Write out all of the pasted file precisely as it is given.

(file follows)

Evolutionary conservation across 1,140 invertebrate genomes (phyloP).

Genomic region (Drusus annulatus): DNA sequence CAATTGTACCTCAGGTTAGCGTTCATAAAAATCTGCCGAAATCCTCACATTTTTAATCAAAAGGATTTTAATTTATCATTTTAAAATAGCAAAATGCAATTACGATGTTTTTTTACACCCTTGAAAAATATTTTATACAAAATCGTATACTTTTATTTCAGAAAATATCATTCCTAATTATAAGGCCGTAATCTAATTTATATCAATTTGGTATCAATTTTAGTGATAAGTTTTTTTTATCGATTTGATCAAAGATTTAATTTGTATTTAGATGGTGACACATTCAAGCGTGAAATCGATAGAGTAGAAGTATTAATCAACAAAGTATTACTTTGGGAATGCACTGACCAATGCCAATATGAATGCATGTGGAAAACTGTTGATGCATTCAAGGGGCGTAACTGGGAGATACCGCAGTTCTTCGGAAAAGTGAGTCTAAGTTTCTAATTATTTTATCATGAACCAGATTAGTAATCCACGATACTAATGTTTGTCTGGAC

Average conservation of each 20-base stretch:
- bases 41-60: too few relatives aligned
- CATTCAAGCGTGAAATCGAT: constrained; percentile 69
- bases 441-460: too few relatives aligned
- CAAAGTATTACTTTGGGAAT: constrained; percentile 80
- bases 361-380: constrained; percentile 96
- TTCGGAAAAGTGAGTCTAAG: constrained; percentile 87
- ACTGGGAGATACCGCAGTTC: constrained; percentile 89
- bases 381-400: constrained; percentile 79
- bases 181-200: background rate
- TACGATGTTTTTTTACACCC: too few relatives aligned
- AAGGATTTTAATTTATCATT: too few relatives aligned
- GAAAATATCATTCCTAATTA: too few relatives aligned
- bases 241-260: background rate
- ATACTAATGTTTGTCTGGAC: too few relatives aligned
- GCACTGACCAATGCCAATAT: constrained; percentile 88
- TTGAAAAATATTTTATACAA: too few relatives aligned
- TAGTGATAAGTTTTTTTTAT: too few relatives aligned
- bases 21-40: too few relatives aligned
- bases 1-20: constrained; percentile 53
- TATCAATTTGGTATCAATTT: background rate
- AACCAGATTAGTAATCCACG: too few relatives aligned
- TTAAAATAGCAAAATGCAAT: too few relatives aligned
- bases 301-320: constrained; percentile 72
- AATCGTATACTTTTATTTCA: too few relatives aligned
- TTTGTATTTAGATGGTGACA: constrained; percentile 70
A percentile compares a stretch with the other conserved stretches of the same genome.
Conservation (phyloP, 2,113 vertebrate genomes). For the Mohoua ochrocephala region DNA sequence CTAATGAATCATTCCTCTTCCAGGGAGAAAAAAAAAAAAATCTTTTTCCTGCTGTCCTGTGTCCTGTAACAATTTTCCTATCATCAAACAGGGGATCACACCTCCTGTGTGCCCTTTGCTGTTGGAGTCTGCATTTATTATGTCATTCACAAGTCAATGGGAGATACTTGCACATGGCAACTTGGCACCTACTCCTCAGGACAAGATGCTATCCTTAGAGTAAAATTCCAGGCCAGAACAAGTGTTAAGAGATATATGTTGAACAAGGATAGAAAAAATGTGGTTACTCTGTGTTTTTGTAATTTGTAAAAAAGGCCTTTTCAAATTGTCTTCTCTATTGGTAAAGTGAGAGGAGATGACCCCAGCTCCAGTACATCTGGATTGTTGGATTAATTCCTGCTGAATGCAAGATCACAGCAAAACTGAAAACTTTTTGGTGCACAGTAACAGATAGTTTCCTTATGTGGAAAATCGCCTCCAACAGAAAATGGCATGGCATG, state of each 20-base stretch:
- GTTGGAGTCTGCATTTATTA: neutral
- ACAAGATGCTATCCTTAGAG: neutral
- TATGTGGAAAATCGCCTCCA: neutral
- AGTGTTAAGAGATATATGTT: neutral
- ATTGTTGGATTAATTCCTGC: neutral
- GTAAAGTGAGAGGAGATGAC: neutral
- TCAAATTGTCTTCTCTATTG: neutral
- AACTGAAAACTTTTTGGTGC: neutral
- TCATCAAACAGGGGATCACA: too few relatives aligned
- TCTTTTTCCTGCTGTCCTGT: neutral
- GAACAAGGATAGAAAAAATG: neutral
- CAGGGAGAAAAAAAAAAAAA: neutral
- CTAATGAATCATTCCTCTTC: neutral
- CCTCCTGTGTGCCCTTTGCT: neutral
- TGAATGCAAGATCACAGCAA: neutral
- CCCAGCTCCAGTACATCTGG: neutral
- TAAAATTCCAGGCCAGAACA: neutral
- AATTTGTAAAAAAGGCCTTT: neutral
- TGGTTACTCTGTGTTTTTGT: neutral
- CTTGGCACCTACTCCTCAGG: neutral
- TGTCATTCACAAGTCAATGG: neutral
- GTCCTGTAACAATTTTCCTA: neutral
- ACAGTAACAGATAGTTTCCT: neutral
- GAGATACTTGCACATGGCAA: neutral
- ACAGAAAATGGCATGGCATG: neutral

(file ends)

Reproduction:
Evolutionary conservation across 1,140 invertebrate genomes (phyloP).

Genomic region (Drusus annulatus): DNA sequence CAATTGTACCTCAGGTTAGCGTTCATAAAAATCTGCCGAAATCCTCACATTTTTAATCAAAAGGATTTTAATTTATCATTTTAAAATAGCAAAATGCAATTACGATGTTTTTTTACACCCTTGAAAAATATTTTATACAAAATCGTATACTTTTATTTCAGAAAATATCATTCCTAATTATAAGGCCGTAATCTAATTTATATCAATTTGGTATCAATTTTAGTGATAAGTTTTTTTTATCGATTTGATCAAAGATTTAATTTGTATTTAGATGGTGACACATTCAAGCGTGAAATCGATAGAGTAGAAGTATTAATCAACAAAGTATTACTTTGGGAATGCACTGACCAATGCCAATATGAATGCATGTGGAAAACTGTTGATGCATTCAAGGGGCGTAACTGGGAGATACCGCAGTTCTTCGGAAAAGTGAGTCTAAGTTTCTAATTATTTTATCATGAACCAGATTAGTAATCCACGATACTAATGTTTGTCTGGAC

Average conservation of each 20-base stretch:
- bases 41-60: too few relatives aligned
- CATTCAAGCGTGAAATCGAT: constrained; percentile 69
- bases 441-460: too few relatives aligned
- CAAAGTATTACTTTGGGAAT: constrained; percentile 80
- bases 361-380: constrained; percentile 96
- TTCGGAAAAGTGAGTCTAAG: constrained; percentile 87
- ACTGGGAGATACCGCAGTTC: constrained; percentile 89
- bases 381-400: constrained; percentile 79
- bases 181-200: background rate
- TACGATGTTTTTTTACACCC: too few relatives aligned
- AAGGATTTTAATTTATCATT: too few relatives aligned
- GAAAATATCATTCCTAATTA: too few relatives aligned
- bases 241-260: background rate
- ATACTAATGTTTGTCTGGAC: too few relatives aligned
- GCACTGACCAATGCCAATAT: constrained; percentile 88
- TTGAAAAATATTTTATACAA: too few relatives aligned
- TAGTGATAAGTTTTTTTTAT: too few relatives aligned
- bases 21-40: too few relatives aligned
- bases 1-20: constrained; percentile 53
- TATCAATTTGGTATCAATTT: background rate
- AACCAGATTAGTAATCCACG: too few relatives aligned
- TTAAAATAGCAAAATGCAAT: too few relatives aligned
- bases 301-320: constrained; percentile 72
- AATCGTATACTTTTATTTCA: too few relatives aligned
- TTTGTATTTAGATGGTGACA: constrained; percentile 70
A percentile compares a stretch with the other conserved stretches of the same genome.
Conservation (phyloP, 2,113 vertebrate genomes). For the Mohoua ochrocephala region DNA sequence CTAATGAATCATTCCTCTTCCAGGGAGAAAAAAAAAAAAATCTTTTTCCTGCTGTCCTGTGTCCTGTAACAATTTTCCTATCATCAAACAGGGGATCACACCTCCTGTGTGCCCTTTGCTGTTGGAGTCTGCATTTATTATGTCATTCACAAGTCAATGGGAGATACTTGCACATGGCAACTTGGCACCTACTCCTCAGGACAAGATGCTATCCTTAGAGTAAAATTCCAGGCCAGAACAAGTGTTAAGAGATATATGTTGAACAAGGATAGAAAAAATGTGGTTACTCTGTGTTTTTGTAATTTGTAAAAAAGGCCTTTTCAAATTGTCTTCTCTATTGGTAAAGTGAGAGGAGATGACCCCAGCTCCAGTACATCTGGATTGTTGGATTAATTCCTGCTGAATGCAAGATCACAGCAAAACTGAAAACTTTTTGGTGCACAGTAACAGATAGTTTCCTTATGTGGAAAATCGCCTCCAACAGAAAATGGCATGGCATG, state of each 20-base stretch:
- GTTGGAGTCTGCATTTATTA: neutral
- ACAAGATGCTATCCTTAGAG: neutral
- TATGTGGAAAATCGCCTCCA: neutral
- AGTGTTAAGAGATATATGTT: neutral
- ATTGTTGGATTAATTCCTGC: neutral
- GTAAAGTGAGAGGAGATGAC: neutral
- TCAAATTGTCTTCTCTATTG: neutral
- AACTGAAAACTTTTTGGTGC: neutral
- TCATCAAACAGGGGATCACA: too few relatives aligned
- TCTTTTTCCTGCTGTCCTGT: neutral
- GAACAAGGATAGAAAAAATG: neutral
- CAGGGAGAAAAAAAAAAAAA: neutral
- CTAATGAATCATTCCTCTTC: neutral
- CCTCCTGTGTGCCCTTTGCT: neutral
- TGAATGCAAGATCACAGCAA: neutral
- CCCAGCTCCAGTACATCTGG: neutral
- TAAAATTCCAGGCCAGAACA: neutral
- AATTTGTAAAAAAGGCCTTT: neutral
- TGGTTACTCTGTGTTTTTGT: neutral
- CTTGGCACCTACTCCTCAGG: neutral
- TGTCATTCACAAGTCAATGG: neutral
- GTCCTGTAACAATTTTCCTA: neutral
- ACAGTAACAGATAGTTTCCT: neutral
- GAGATACTTGCACATGGCAA: neutral
- ACAGAAAATGGCATGGCATG: neutral